There’s a 63% Chance Your Script Needs A Sexy Sidekick Named Veronica

When I read this article about Worldwide Motion Picture Group–an outfit that runs screenplays through statistical analysis in hopes of figuring out what’ll make them bigger hits–my thoughts turned to South Park’s Eric Cartman as Awesome-O, pitching endless Adam Sandler comedies to eager movie executives.

This actually isn’t too far off. Apparently, studio executives are beginning to take notes from Worldwide’s number crunchers, who claim to be able to tell screenwriters exactly how many “She’s gonna blows” and “I just wanted to say…I’m” sorries a movie needs to break $200 billion worldwide.

The New York Times article quotes Vinny Bruzzese, Worldwide’s chief statistician, as saying his outfit is there partly to be used as a go-to excuse “when the inevitable argument of ‘I am not going to take the blame if this movie doesn’t work’ comes up.” I’m sure that’s part of it, but there’s something else more fundamental. Studio execs want to lean on Bruzzese’s techniques to cover up their (world-renowned) brain melting stupidity:

Some examples of this stupidity (from Terry Rossio):

What can you say about a town where —

  1. Every studio passed on BACK TO THE FUTURE.
  2. Someone paid $2 million for a Joe Esterhaus story outline written on a napkin.
  3. When the script CASABLANCA was sent out as a spec (under a different title) only a third of the people recognized it, and of those who didn’t, most all of them turned it down.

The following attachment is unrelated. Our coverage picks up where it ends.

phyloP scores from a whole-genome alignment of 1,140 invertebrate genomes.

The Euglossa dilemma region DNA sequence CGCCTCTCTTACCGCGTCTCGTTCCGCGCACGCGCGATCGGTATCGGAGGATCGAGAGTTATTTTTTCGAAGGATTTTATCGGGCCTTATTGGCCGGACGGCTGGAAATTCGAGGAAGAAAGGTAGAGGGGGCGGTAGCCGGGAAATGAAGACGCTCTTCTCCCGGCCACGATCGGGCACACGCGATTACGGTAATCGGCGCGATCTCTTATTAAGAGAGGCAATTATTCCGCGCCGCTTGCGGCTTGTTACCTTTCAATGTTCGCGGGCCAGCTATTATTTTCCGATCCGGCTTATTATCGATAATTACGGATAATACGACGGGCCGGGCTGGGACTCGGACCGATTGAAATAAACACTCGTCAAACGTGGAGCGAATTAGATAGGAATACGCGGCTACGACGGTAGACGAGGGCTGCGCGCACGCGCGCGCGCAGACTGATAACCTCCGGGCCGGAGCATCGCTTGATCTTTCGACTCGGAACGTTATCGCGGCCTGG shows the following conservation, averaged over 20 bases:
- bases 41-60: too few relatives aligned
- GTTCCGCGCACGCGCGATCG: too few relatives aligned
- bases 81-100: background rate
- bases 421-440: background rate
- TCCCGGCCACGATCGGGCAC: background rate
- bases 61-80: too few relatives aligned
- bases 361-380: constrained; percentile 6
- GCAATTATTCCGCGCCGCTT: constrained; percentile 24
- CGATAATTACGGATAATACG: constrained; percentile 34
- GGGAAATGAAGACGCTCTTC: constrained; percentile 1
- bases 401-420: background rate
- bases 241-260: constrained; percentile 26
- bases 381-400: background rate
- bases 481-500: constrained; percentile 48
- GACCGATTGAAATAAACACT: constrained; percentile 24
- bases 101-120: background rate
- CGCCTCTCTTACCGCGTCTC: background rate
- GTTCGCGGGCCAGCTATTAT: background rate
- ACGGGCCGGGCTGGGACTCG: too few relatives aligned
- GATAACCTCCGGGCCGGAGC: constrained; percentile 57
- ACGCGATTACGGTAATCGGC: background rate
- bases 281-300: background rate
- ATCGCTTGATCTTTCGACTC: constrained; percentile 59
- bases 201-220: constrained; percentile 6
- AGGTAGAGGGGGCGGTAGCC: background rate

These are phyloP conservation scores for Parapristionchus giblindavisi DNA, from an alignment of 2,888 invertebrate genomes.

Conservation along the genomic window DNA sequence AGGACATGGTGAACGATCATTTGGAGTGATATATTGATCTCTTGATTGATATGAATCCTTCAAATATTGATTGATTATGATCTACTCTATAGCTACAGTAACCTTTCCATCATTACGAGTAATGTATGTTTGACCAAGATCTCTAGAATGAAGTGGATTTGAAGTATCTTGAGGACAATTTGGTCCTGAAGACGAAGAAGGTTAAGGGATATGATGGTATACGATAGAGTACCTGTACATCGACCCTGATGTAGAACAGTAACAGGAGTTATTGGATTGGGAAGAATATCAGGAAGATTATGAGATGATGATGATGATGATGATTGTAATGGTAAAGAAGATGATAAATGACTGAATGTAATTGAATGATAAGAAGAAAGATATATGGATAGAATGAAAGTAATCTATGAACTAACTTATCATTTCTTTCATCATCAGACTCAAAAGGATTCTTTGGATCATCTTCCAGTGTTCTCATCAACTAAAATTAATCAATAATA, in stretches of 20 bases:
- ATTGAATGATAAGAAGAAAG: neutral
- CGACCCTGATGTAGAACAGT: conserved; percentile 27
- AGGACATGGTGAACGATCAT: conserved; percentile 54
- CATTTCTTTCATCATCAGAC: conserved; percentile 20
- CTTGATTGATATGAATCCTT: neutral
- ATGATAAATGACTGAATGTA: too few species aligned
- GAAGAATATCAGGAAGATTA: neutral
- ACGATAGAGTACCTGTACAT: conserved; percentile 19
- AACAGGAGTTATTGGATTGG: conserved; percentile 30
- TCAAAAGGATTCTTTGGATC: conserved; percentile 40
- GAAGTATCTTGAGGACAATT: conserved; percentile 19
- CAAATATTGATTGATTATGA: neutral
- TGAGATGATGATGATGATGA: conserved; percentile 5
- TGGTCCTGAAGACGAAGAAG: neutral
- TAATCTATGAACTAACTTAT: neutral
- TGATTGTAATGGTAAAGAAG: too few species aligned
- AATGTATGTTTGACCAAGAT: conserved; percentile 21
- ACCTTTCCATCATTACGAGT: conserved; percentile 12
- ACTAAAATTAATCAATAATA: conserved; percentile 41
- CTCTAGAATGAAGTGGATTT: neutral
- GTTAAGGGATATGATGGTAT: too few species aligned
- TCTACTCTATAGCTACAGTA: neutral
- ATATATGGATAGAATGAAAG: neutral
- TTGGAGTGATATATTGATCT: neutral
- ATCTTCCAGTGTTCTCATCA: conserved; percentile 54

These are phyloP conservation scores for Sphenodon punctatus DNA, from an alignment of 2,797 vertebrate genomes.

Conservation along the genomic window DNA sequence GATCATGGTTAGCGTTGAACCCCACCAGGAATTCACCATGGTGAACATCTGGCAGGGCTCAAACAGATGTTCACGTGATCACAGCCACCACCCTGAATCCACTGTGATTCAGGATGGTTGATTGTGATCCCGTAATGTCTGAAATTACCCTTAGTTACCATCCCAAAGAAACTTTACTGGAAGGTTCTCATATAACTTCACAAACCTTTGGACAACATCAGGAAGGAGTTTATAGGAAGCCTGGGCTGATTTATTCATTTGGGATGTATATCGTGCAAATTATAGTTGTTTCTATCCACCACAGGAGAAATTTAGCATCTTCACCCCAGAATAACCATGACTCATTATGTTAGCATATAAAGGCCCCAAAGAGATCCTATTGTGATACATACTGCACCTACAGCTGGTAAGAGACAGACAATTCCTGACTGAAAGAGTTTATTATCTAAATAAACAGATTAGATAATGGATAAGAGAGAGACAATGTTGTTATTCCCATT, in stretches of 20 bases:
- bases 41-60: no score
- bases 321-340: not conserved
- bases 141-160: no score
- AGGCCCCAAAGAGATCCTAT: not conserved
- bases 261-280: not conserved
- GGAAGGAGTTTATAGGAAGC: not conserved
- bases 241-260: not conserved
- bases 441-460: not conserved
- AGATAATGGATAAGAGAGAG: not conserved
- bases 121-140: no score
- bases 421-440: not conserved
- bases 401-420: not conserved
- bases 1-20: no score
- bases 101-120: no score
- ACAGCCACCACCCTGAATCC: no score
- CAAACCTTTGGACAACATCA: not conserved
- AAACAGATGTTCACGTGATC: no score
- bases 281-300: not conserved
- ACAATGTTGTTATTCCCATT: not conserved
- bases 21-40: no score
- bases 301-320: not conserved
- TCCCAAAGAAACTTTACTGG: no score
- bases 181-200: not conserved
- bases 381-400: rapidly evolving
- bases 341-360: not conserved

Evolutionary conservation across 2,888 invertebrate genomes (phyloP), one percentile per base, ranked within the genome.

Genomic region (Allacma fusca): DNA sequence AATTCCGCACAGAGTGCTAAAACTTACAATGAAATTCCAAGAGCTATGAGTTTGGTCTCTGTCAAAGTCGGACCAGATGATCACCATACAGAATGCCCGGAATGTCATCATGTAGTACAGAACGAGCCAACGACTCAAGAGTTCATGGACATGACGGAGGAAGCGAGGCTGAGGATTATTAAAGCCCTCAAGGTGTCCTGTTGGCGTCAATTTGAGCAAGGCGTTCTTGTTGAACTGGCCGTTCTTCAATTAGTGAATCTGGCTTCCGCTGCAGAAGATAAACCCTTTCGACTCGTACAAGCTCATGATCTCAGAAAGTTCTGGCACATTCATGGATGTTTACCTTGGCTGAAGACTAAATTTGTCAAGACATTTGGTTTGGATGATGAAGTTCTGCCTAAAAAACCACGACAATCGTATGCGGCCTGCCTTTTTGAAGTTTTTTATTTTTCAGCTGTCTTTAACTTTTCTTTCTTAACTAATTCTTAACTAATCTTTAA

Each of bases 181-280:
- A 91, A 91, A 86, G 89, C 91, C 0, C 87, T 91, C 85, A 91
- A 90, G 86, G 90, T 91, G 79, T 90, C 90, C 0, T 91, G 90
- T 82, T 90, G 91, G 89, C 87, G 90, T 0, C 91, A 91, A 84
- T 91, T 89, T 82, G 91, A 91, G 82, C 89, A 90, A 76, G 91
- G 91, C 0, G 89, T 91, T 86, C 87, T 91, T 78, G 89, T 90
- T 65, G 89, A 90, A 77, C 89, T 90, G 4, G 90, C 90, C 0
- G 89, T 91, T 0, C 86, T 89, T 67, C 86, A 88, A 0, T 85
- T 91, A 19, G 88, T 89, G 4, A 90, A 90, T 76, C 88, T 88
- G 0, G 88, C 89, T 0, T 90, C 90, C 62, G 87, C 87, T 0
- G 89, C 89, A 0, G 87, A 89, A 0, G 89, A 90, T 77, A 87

It’s the Brain Cloud, I tellya. Okay, those are classic, well-worn examples. I, myself, personally have seen —

  1. Studios routinely spend millions — MILLIONS — to get a script right, and then trash it all the second a director is hired.
  2. A smart development executive passes on a project because, ‘there were too many rules.’ This on a fantasy script that had exactly one rule.
  3. A company options the rights to a book without anyone at the company actually reading the book.
  4. Writer’s Guild arbitration committee, after careful review, gives the highest credit on a film to the writer who did the least amount of work. And another case where they award no credit to the writer who wrote every word of a finished script. (There appears to be a lethal concentration of the Brain Cloud down near 3rd Street. That odd smell isn’t from Farmer’s Market, it’s whatever those WGA arbitration committee folk are smoking. But that’s another column.)
  5. A smart studio executive, faced with a two-month deadline to get a script written on a green light picture, spends the two months in story meetings talking about a single secondary character.


It’s amazing any good movies get made, isn’t it?

When a writer, on condition of anonymity, says that Bruzzese’s program gave him the best notes he’s ever received, what’s left out is what that implies about the quality of notes writers usually get from executives. Bruzzese’s notes sound pretty unsophisticated, really, but they’re also probably harmless. If Bruzzese’s process can spare screenwriters from having to take notes from some 28-year-old-3rd-tier-B-school grad in Vuarnet shades who’ll be out on his ass in 18 months, it’s probably an improvement.

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